||The Commission began a public campaign against public enemies by exposing the immunity from criminal action enjoyed by many criminals and by publishing a list of the 28 most notorious gangsters who were public enemies. The list named Al Capone as public enemy number one. This action brought national and international publicity calling attention to the problem.
||A second list of public enemies was made public.
||The Commission revealed that auto theft was extremely high in Chicago and that public officials were not taking steps to deal with this problem. The Chicago Motor Club and other organizations joined in the effort to combat auto theft. The Chief Justice of the Municipal Court responded by setting up a program of transferring all auto theft cases to the Boys' Court. The Commission also revealed probation judges and the State’s Attorney and his officials were not enforcing the law. It recommended that these officials be removed from office. Virtually all such officials charged with laxity were defeated.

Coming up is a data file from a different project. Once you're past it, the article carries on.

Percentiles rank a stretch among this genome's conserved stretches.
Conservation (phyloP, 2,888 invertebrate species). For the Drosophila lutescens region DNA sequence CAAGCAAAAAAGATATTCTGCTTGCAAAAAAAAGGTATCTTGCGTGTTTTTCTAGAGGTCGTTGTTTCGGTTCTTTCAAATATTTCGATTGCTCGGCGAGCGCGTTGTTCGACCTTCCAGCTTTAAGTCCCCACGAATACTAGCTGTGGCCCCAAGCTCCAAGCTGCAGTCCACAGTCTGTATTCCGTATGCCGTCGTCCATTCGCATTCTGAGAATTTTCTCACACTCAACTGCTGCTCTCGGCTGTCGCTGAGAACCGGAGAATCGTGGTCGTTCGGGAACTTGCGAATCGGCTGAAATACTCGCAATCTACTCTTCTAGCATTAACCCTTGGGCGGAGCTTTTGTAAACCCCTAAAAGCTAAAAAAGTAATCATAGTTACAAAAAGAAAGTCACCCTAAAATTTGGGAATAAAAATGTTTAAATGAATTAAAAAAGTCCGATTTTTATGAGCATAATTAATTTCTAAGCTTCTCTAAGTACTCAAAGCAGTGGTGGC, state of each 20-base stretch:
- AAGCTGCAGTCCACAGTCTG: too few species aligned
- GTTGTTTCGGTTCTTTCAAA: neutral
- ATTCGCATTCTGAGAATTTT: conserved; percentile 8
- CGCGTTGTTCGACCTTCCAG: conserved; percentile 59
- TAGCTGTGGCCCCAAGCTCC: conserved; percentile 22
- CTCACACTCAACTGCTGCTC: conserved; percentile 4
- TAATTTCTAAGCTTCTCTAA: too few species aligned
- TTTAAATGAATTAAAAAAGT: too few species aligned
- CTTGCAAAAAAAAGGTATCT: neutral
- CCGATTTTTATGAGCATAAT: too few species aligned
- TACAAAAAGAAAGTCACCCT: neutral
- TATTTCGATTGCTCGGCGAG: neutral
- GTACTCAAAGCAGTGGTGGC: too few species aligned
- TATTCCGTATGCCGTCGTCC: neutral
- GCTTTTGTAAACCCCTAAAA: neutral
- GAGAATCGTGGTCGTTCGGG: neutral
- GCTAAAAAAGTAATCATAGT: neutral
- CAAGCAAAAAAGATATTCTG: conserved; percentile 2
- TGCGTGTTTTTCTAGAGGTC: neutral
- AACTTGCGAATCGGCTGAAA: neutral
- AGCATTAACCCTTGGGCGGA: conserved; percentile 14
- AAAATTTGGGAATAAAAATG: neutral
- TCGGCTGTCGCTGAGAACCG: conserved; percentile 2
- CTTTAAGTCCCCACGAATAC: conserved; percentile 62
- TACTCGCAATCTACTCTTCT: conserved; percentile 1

||In tandem with other groups, the Commission backed the "Uniform Motor Vehicle Anti-Theft Act," which was passed by the Illinois General Assembly. The Act provided for the title registration of all automobiles bought and sold. Records disclosed that since publication of the public enemy list in 1930, 15 of the 28 persons on the list had been convicted, nine were dead, one was awaiting deportation, eight had cases pending, and the rest were hiding out.
The Commission backed a proposal of Governor Horner to survey the Illinois parole system. Insurance companies reduced auto theft insurance by 26% as the result of the new title-registration law.
||The Commission proposed and helped draft a new Criminal Code for introduction into the 1937 General Assembly.
||The Commission disclosed that gambling charges were inadequately handled in the Racket Branch of the Municipal Court and issued a bulletin on the operation of the court. It also took an active part in pressing the fight against syndicated gambling and assisted the State’s Attorney in his anti-gambling campaign.